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The unassuming hero of Jonas Karlsson's clever, Kafkaesque parable is the opposite of a malcontent. Despite scant education, a limited social life, and no prospects for success as it is usually defined, he's that rarity, a most happy fella with an amazing ability to content himself with very little. But one day, returning to his barebones flat from his dead-end, part-time job at a video store, he finds an astronomical bill from an entity called W.R.D. He assumes it's a scam. Actually, it is more sinister-- and it forces him to take a good hard look at his life and values.

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Donald Trump picked a military town — Virginia Beach, Va. — to give a speech Monday on how he would go about overhauling the Department of Veterans Affairs if elected.

He blamed the Obama administration for a string of scandals at the VA during the past two years, and claimed that his rival, Hillary Clinton, has downplayed the problems and won't fix them.

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Update: Limbaugh Loses Ninth Advertiser Over Comments About Law Student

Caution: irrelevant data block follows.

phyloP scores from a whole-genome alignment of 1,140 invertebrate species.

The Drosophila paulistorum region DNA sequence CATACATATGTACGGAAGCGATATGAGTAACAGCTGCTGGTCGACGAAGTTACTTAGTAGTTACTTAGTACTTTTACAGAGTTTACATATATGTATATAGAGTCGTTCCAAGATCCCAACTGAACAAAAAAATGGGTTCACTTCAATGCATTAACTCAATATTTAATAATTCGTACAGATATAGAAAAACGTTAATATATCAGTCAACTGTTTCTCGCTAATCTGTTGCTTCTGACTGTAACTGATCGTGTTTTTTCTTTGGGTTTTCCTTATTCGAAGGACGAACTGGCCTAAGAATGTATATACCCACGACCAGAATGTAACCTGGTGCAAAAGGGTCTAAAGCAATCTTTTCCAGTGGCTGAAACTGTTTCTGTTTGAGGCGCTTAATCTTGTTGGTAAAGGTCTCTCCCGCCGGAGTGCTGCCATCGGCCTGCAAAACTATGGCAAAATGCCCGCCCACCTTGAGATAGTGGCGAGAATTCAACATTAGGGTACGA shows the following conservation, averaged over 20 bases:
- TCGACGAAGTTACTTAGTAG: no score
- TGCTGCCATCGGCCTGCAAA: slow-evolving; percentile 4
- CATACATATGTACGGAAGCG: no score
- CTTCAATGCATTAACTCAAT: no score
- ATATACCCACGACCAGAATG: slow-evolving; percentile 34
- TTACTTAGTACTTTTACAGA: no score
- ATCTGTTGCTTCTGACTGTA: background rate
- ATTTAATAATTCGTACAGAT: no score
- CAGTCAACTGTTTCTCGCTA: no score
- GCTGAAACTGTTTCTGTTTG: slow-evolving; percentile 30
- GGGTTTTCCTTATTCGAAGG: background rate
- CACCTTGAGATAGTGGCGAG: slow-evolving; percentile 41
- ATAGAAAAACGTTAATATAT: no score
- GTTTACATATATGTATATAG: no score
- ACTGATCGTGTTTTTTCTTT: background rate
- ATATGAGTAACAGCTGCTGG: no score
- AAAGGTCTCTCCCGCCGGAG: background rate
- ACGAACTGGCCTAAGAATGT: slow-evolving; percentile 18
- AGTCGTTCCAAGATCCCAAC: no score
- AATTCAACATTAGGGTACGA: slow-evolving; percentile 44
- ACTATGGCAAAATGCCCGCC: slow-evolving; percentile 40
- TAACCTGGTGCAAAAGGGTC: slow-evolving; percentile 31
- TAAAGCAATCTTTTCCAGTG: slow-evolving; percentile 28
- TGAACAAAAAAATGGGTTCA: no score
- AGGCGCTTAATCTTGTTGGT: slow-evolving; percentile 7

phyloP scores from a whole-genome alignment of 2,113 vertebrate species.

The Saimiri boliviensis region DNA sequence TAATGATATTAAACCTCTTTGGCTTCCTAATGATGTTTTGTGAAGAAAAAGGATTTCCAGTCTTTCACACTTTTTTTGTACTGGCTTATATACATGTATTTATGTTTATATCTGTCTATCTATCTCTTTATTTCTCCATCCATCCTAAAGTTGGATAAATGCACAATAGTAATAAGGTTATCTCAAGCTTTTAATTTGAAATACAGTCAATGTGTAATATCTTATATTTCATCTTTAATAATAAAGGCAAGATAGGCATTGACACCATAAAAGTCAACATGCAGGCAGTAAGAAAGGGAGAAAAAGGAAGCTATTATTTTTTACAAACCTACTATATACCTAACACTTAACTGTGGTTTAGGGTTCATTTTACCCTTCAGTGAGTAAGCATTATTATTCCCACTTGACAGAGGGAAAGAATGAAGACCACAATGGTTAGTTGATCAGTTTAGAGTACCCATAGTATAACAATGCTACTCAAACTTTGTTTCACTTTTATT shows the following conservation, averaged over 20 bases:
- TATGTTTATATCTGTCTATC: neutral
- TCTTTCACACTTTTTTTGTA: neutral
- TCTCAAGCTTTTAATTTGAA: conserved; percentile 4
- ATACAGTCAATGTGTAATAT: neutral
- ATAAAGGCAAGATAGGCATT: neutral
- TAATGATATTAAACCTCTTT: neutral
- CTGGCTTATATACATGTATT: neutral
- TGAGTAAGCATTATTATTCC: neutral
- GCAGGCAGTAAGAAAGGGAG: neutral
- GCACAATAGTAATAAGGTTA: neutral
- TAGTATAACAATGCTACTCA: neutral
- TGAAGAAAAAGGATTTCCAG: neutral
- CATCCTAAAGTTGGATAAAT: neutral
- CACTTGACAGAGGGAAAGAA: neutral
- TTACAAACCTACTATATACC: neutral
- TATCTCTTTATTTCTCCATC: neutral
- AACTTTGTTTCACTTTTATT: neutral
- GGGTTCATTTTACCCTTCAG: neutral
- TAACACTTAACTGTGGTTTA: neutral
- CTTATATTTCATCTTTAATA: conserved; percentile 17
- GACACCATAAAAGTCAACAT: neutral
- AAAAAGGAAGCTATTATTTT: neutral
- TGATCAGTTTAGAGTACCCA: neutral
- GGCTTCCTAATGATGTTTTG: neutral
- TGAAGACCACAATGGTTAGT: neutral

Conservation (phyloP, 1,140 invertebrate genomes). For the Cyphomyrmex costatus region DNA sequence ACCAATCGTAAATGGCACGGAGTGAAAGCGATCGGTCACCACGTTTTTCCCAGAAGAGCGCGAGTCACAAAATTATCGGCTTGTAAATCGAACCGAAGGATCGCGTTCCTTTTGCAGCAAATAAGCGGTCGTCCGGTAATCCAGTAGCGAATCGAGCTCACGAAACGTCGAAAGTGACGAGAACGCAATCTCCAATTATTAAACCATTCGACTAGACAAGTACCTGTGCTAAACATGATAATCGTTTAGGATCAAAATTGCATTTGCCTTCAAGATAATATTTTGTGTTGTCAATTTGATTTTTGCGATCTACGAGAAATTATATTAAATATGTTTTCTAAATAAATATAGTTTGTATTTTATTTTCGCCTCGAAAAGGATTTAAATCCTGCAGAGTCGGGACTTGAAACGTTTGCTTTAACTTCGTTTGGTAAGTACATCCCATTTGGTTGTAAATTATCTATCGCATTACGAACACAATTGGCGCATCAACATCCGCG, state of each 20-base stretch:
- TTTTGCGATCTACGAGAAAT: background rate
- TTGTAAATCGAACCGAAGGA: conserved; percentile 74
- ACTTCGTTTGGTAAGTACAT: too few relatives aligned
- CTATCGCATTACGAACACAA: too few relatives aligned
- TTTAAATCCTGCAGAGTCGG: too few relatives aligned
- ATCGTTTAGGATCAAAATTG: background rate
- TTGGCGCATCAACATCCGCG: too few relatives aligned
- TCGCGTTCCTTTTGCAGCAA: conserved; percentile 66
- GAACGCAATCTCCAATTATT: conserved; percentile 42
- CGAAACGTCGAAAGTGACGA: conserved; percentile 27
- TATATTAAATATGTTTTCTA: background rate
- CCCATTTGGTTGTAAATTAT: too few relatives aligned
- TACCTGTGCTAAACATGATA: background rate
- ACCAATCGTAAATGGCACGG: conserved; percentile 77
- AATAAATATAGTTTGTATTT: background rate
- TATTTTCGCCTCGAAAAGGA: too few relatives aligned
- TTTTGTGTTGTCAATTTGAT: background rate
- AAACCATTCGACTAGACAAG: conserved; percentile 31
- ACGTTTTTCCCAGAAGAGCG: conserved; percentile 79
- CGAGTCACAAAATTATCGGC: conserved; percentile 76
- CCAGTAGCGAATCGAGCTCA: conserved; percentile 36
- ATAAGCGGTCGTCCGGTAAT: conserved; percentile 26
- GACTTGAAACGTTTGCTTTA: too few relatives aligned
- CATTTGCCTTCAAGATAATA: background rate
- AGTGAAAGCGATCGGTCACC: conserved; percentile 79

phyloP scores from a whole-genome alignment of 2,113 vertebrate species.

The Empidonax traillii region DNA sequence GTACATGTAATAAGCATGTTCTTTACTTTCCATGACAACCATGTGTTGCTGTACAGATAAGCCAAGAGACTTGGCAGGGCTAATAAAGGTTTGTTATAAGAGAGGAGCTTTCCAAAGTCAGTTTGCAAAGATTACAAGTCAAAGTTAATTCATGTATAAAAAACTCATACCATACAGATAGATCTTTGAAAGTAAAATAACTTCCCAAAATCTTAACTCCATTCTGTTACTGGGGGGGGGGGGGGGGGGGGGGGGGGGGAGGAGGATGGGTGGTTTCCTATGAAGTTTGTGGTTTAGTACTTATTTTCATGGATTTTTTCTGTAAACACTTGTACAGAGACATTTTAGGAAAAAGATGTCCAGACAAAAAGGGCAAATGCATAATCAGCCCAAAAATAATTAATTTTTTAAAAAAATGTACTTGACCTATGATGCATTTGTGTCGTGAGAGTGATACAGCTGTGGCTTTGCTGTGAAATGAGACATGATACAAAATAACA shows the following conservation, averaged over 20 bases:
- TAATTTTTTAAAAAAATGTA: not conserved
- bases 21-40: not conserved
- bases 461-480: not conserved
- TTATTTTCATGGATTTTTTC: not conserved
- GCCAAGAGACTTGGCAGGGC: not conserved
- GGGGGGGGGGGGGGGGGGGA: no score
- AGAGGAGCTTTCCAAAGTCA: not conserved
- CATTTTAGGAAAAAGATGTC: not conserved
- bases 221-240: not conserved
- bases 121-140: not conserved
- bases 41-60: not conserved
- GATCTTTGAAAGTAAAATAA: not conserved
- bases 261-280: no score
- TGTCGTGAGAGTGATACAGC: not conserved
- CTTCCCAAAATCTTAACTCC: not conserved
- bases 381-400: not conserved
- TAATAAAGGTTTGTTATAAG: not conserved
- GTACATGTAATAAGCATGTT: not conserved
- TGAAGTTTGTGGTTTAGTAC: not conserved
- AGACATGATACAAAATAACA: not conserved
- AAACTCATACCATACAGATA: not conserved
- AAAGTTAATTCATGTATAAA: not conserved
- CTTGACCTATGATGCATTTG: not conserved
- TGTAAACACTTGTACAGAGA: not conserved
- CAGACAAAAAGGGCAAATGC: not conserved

Mar 5, 2012
Originally published on March 5, 2012 6:10 pm

Update at 6:08 p.m. ET. USA Today's On Politics blog reports that both Sears and Allstate are distancing themselves from Limbaugh as well. Both firms said their media buying firms bought space on the show, today, but they have instructed them not to continue.

Update at 12:05 p.m. ET: Since we first published this post, there's been word from AOL (via The Huffington Post) that it too is pulling its ads from conservative broadcaster Rush Limbaugh's radio show.

Update at 12:45 p.m. ET: On his show today, Limbaugh said he does not think Georgetown University law student Sandra Fluke is a "slut" or "prostitute." He also said that in using such words to describe her, "I descended to their level" — apparently referring to those on the left.

Update at 1:25 p.m. ET. From MSNBC:

"Student Called 'Slut' By Limbaugh Dismisses Apology."

Update at 3 p.m. ET. A Ninth: